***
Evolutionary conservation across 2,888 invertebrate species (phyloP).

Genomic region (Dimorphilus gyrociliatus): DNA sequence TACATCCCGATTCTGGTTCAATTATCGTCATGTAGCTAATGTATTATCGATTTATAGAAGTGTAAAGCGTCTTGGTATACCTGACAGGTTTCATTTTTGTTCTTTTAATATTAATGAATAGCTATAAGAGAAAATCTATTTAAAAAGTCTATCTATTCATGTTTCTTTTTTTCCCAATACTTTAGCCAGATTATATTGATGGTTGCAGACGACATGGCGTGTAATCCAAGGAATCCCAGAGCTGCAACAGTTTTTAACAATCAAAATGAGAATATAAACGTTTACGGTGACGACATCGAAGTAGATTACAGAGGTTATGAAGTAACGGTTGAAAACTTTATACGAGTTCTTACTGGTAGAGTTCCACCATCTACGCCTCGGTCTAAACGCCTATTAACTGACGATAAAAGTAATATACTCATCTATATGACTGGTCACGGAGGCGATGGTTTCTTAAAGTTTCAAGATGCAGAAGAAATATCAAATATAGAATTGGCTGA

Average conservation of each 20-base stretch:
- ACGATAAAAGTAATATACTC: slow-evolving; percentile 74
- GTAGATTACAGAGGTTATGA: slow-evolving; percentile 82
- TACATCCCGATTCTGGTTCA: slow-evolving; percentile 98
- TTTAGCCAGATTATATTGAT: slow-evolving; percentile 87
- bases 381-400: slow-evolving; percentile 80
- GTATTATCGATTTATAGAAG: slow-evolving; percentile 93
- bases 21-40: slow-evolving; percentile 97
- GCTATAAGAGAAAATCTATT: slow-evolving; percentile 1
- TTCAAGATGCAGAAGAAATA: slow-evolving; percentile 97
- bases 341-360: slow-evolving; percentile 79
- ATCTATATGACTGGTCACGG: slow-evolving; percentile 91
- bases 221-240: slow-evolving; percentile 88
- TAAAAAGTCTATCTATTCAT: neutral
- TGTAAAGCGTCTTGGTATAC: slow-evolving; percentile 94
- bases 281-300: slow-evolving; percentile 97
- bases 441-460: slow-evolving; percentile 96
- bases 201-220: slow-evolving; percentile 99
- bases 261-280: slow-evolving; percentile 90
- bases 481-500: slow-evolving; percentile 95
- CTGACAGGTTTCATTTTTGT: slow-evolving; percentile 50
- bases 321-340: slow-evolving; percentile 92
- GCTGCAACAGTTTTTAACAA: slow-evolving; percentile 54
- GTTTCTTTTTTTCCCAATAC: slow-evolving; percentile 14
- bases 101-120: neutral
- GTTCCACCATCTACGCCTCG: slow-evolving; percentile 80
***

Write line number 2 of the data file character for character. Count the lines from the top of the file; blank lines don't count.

Genomic region (Dimorphilus gyrociliatus): DNA sequence TACATCCCGATTCTGGTTCAATTATCGTCATGTAGCTAATGTATTATCGATTTATAGAAGTGTAAAGCGTCTTGGTATACCTGACAGGTTTCATTTTTGTTCTTTTAATATTAATGAATAGCTATAAGAGAAAATCTATTTAAAAAGTCTATCTATTCATGTTTCTTTTTTTCCCAATACTTTAGCCAGATTATATTGATGGTTGCAGACGACATGGCGTGTAATCCAAGGAATCCCAGAGCTGCAACAGTTTTTAACAATCAAAATGAGAATATAAACGTTTACGGTGACGACATCGAAGTAGATTACAGAGGTTATGAAGTAACGGTTGAAAACTTTATACGAGTTCTTACTGGTAGAGTTCCACCATCTACGCCTCGGTCTAAACGCCTATTAACTGACGATAAAAGTAATATACTCATCTATATGACTGGTCACGGAGGCGATGGTTTCTTAAAGTTTCAAGATGCAGAAGAAATATCAAATATAGAATTGGCTGA